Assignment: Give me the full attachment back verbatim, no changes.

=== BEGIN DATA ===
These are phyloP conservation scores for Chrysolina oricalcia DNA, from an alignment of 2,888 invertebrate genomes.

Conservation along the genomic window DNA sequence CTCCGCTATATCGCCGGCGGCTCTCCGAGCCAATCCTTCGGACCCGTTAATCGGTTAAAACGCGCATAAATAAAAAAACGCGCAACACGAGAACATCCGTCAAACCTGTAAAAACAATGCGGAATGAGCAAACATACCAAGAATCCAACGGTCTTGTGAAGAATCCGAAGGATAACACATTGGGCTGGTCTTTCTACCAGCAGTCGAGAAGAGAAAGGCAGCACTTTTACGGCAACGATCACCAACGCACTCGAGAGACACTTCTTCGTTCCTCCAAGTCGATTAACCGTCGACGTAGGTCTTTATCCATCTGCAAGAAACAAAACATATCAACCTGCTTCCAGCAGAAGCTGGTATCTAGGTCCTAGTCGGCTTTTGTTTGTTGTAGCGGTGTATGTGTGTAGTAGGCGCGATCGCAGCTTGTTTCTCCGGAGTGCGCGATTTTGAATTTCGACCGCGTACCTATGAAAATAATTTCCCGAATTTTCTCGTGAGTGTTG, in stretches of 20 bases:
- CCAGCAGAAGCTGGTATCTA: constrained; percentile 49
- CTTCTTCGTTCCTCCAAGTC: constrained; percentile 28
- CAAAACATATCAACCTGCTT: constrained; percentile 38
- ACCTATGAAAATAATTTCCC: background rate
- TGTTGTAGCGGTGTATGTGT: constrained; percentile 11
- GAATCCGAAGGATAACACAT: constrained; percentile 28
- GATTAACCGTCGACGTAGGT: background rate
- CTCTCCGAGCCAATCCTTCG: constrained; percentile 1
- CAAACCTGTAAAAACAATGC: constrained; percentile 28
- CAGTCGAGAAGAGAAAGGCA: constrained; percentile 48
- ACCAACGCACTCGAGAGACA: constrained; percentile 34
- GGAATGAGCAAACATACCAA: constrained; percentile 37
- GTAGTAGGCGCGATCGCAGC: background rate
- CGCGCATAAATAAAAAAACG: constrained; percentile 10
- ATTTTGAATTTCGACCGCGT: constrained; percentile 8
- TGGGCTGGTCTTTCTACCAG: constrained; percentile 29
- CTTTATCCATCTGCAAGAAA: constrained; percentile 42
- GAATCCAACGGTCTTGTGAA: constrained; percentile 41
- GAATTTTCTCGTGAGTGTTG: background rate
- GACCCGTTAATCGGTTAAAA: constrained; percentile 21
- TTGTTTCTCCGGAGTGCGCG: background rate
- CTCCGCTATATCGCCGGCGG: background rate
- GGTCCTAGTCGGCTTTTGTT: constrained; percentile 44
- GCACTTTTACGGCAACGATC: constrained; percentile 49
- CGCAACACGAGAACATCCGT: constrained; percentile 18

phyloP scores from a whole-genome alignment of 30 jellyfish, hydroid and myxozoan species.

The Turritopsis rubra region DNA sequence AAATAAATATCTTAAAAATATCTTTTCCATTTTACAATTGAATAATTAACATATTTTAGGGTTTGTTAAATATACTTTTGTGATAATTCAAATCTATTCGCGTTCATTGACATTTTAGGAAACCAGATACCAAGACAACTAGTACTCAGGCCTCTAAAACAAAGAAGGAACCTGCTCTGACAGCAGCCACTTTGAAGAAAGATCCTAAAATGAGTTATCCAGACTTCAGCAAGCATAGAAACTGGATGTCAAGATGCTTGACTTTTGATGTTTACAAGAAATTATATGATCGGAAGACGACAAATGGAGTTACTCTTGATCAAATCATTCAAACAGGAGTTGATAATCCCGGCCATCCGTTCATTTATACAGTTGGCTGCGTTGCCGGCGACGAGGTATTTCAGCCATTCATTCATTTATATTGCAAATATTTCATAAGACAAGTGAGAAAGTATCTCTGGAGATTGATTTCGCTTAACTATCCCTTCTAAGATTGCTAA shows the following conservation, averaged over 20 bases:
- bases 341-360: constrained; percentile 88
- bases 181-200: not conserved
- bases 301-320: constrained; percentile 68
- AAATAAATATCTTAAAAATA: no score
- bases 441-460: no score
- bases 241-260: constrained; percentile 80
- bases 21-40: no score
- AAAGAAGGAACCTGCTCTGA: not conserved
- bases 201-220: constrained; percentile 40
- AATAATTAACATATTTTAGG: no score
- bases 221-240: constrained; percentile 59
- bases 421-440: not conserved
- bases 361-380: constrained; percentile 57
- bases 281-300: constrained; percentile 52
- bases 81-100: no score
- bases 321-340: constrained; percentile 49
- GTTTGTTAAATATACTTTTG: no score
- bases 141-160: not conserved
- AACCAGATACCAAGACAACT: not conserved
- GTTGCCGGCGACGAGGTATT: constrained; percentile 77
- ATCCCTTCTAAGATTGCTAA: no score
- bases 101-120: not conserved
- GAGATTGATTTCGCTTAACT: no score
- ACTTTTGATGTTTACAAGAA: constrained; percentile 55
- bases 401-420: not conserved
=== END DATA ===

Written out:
These are phyloP conservation scores for Chrysolina oricalcia DNA, from an alignment of 2,888 invertebrate genomes.

Conservation along the genomic window DNA sequence CTCCGCTATATCGCCGGCGGCTCTCCGAGCCAATCCTTCGGACCCGTTAATCGGTTAAAACGCGCATAAATAAAAAAACGCGCAACACGAGAACATCCGTCAAACCTGTAAAAACAATGCGGAATGAGCAAACATACCAAGAATCCAACGGTCTTGTGAAGAATCCGAAGGATAACACATTGGGCTGGTCTTTCTACCAGCAGTCGAGAAGAGAAAGGCAGCACTTTTACGGCAACGATCACCAACGCACTCGAGAGACACTTCTTCGTTCCTCCAAGTCGATTAACCGTCGACGTAGGTCTTTATCCATCTGCAAGAAACAAAACATATCAACCTGCTTCCAGCAGAAGCTGGTATCTAGGTCCTAGTCGGCTTTTGTTTGTTGTAGCGGTGTATGTGTGTAGTAGGCGCGATCGCAGCTTGTTTCTCCGGAGTGCGCGATTTTGAATTTCGACCGCGTACCTATGAAAATAATTTCCCGAATTTTCTCGTGAGTGTTG, in stretches of 20 bases:
- CCAGCAGAAGCTGGTATCTA: constrained; percentile 49
- CTTCTTCGTTCCTCCAAGTC: constrained; percentile 28
- CAAAACATATCAACCTGCTT: constrained; percentile 38
- ACCTATGAAAATAATTTCCC: background rate
- TGTTGTAGCGGTGTATGTGT: constrained; percentile 11
- GAATCCGAAGGATAACACAT: constrained; percentile 28
- GATTAACCGTCGACGTAGGT: background rate
- CTCTCCGAGCCAATCCTTCG: constrained; percentile 1
- CAAACCTGTAAAAACAATGC: constrained; percentile 28
- CAGTCGAGAAGAGAAAGGCA: constrained; percentile 48
- ACCAACGCACTCGAGAGACA: constrained; percentile 34
- GGAATGAGCAAACATACCAA: constrained; percentile 37
- GTAGTAGGCGCGATCGCAGC: background rate
- CGCGCATAAATAAAAAAACG: constrained; percentile 10
- ATTTTGAATTTCGACCGCGT: constrained; percentile 8
- TGGGCTGGTCTTTCTACCAG: constrained; percentile 29
- CTTTATCCATCTGCAAGAAA: constrained; percentile 42
- GAATCCAACGGTCTTGTGAA: constrained; percentile 41
- GAATTTTCTCGTGAGTGTTG: background rate
- GACCCGTTAATCGGTTAAAA: constrained; percentile 21
- TTGTTTCTCCGGAGTGCGCG: background rate
- CTCCGCTATATCGCCGGCGG: background rate
- GGTCCTAGTCGGCTTTTGTT: constrained; percentile 44
- GCACTTTTACGGCAACGATC: constrained; percentile 49
- CGCAACACGAGAACATCCGT: constrained; percentile 18

phyloP scores from a whole-genome alignment of 30 jellyfish, hydroid and myxozoan species.

The Turritopsis rubra region DNA sequence AAATAAATATCTTAAAAATATCTTTTCCATTTTACAATTGAATAATTAACATATTTTAGGGTTTGTTAAATATACTTTTGTGATAATTCAAATCTATTCGCGTTCATTGACATTTTAGGAAACCAGATACCAAGACAACTAGTACTCAGGCCTCTAAAACAAAGAAGGAACCTGCTCTGACAGCAGCCACTTTGAAGAAAGATCCTAAAATGAGTTATCCAGACTTCAGCAAGCATAGAAACTGGATGTCAAGATGCTTGACTTTTGATGTTTACAAGAAATTATATGATCGGAAGACGACAAATGGAGTTACTCTTGATCAAATCATTCAAACAGGAGTTGATAATCCCGGCCATCCGTTCATTTATACAGTTGGCTGCGTTGCCGGCGACGAGGTATTTCAGCCATTCATTCATTTATATTGCAAATATTTCATAAGACAAGTGAGAAAGTATCTCTGGAGATTGATTTCGCTTAACTATCCCTTCTAAGATTGCTAA shows the following conservation, averaged over 20 bases:
- bases 341-360: constrained; percentile 88
- bases 181-200: not conserved
- bases 301-320: constrained; percentile 68
- AAATAAATATCTTAAAAATA: no score
- bases 441-460: no score
- bases 241-260: constrained; percentile 80
- bases 21-40: no score
- AAAGAAGGAACCTGCTCTGA: not conserved
- bases 201-220: constrained; percentile 40
- AATAATTAACATATTTTAGG: no score
- bases 221-240: constrained; percentile 59
- bases 421-440: not conserved
- bases 361-380: constrained; percentile 57
- bases 281-300: constrained; percentile 52
- bases 81-100: no score
- bases 321-340: constrained; percentile 49
- GTTTGTTAAATATACTTTTG: no score
- bases 141-160: not conserved
- AACCAGATACCAAGACAACT: not conserved
- GTTGCCGGCGACGAGGTATT: constrained; percentile 77
- ATCCCTTCTAAGATTGCTAA: no score
- bases 101-120: not conserved
- GAGATTGATTTCGCTTAACT: no score
- ACTTTTGATGTTTACAAGAA: constrained; percentile 55
- bases 401-420: not conserved